BRITISH GOVT PREPARES TO OPEN BORDERS DESPITE CORONA DOWNTURN
Migration Watch UK has condemned Prime Minister Boris Johnson’s plan to open up the jobs of millions of British workers to global competition as a part of its post-Brexit economic strategy, despite looming high unemployment in the wake of the China virus.
Analysis conducted by the mass migration sceptic think tank warned that through the reduction of educational and salary requirements, the government will expose 150 mid-skill professions –including butchers, bakers, and welders — which are currently staffed by around three million British-born workers to global competition.
A further set of four million people in 100 high skill occupations, such as electronics engineers, IT specialist managers, social workers, journalists, academic researchers, and public relations directors will also be exposed to greater pressure due to the cap on firms hiring foreign workers being eliminated.
Migration Watch UK warned that the influx of millions of cheap foreign workers will disincentives the government and private industry to invest in training for the native population.
“It is shocking that the government is ploughing ahead with a plan that was first conceived before the COVID virus struck, even as UK unemployment shoots up, as companies collapse and as lay-offs continue to be announced,” Migration Watch said in a statement seen by Breitbart London.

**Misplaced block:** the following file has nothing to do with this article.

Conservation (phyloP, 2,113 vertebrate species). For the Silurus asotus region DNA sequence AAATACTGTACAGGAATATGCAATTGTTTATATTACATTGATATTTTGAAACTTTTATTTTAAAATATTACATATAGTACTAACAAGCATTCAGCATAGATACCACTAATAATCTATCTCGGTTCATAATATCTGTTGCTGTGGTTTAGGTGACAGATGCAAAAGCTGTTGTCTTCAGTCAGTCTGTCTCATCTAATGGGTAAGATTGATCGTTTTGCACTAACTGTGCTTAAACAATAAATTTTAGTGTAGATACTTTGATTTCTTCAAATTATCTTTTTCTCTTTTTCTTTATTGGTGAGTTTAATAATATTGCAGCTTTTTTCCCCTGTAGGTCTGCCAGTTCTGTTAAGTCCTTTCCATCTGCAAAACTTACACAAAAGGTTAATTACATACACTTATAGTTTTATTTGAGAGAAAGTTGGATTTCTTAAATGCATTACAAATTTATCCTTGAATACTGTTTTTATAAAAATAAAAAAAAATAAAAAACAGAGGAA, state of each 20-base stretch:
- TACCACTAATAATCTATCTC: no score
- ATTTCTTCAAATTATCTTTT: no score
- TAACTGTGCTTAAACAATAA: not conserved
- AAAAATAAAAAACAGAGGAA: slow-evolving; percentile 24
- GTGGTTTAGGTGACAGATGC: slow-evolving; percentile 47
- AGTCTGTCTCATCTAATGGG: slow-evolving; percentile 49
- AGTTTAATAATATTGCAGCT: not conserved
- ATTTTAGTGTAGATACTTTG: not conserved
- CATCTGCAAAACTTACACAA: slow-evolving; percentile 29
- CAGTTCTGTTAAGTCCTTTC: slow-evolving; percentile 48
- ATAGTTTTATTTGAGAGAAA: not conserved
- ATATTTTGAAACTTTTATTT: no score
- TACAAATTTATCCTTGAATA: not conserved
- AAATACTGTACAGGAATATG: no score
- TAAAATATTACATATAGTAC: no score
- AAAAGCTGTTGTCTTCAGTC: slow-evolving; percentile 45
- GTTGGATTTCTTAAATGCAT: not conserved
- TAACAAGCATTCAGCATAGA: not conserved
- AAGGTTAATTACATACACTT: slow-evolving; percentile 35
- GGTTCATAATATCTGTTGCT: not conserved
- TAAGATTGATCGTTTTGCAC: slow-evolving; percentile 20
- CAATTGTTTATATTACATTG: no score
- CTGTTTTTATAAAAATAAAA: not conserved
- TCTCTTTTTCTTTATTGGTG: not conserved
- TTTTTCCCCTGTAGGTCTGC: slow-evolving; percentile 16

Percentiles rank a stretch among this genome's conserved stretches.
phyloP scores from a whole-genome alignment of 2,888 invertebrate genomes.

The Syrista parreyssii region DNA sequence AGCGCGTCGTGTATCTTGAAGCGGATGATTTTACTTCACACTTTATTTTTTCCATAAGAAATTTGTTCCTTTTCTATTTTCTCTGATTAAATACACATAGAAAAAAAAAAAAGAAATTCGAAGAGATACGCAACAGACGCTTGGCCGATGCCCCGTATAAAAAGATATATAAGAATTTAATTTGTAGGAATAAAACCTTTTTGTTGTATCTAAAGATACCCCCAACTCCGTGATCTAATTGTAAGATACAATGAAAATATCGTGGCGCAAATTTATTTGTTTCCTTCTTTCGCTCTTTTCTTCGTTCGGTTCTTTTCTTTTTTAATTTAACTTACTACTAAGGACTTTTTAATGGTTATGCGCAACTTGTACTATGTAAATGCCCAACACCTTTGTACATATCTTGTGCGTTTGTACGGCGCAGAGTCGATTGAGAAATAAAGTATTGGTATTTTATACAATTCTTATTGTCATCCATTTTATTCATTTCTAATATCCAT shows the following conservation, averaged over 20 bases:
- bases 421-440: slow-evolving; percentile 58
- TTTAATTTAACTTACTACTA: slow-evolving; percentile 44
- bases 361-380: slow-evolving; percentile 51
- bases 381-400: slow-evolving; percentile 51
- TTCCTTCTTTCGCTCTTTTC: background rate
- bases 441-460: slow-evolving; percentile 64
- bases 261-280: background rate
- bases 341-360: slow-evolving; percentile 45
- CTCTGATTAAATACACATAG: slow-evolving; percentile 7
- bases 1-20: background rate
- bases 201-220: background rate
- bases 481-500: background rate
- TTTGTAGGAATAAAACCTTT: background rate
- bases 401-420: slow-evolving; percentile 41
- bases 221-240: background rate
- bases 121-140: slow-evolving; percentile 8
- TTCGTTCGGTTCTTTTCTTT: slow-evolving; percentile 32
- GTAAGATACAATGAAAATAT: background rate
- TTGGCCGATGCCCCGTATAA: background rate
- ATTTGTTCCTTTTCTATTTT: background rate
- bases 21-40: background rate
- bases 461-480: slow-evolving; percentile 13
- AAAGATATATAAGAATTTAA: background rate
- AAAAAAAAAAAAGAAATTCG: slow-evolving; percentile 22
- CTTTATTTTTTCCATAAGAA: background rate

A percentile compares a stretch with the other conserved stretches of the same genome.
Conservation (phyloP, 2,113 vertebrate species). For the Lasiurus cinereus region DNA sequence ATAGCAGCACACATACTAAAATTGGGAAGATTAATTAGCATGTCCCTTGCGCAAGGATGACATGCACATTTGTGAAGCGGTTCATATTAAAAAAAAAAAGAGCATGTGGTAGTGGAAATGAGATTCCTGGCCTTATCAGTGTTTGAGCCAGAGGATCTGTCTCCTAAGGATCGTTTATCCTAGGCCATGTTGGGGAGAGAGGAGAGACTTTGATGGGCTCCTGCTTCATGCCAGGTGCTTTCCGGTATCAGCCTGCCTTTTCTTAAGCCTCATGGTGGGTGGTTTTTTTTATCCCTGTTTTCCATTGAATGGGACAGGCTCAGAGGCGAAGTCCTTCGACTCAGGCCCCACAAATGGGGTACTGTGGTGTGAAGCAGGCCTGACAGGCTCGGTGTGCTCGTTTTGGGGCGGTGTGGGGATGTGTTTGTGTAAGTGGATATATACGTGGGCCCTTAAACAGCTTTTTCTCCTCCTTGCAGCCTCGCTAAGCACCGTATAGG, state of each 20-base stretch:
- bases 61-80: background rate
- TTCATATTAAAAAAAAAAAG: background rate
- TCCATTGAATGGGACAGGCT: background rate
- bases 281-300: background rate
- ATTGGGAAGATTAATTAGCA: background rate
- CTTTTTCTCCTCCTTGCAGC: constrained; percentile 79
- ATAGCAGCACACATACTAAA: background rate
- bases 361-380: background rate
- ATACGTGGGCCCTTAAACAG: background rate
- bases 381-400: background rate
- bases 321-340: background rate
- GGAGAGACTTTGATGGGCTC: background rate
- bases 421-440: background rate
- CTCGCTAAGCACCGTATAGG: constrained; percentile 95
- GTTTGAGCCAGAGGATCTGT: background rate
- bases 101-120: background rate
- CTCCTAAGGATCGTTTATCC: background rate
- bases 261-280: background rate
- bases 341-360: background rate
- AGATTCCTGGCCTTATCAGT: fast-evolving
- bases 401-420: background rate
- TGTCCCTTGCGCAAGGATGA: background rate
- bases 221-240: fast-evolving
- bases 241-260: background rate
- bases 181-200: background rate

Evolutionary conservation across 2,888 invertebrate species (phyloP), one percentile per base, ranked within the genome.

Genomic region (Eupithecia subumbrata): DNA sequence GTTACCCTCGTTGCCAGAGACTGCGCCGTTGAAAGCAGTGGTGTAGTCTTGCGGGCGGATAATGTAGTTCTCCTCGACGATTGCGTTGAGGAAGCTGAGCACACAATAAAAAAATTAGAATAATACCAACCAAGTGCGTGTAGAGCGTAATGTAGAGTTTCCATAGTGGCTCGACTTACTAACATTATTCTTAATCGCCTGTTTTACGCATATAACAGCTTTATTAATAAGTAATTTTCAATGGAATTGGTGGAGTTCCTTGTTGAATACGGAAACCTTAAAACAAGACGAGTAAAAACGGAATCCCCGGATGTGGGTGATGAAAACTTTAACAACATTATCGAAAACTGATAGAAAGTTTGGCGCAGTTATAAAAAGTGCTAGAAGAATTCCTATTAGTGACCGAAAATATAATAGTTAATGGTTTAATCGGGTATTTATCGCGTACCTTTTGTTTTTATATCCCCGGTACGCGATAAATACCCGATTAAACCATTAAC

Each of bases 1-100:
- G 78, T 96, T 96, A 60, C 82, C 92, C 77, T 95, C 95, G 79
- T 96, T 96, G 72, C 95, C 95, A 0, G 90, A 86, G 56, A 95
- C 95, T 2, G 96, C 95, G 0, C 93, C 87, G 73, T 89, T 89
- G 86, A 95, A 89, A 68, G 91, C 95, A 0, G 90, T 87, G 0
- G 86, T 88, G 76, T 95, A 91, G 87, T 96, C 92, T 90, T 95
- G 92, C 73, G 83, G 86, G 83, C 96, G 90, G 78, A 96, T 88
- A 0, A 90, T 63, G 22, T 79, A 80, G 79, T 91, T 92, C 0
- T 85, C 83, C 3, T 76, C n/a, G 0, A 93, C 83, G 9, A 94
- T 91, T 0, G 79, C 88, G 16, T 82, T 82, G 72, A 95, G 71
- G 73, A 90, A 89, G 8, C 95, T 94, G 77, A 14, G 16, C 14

“The exposure of millions of UK jobs to global recruitment in present circumstances risks seriously hurting British workers. As companies collapse, giving British workers a fair chance to apply for jobs in the UK must be the urgent need of the hour,” added Migration Watch UK chairman Alp Mehmet.
During the economic shutdown imposed by the British government in response to the Chinse coronavirus, the UK saw the largest recession in recorded history, with the economy contracting by 19.8 per cent in the period between April to June.
Young people have been particularly affected by the recession, with 156,000 fewer people aged 16 to 24 in the workforce in the three months to July compared to the previous quarter.
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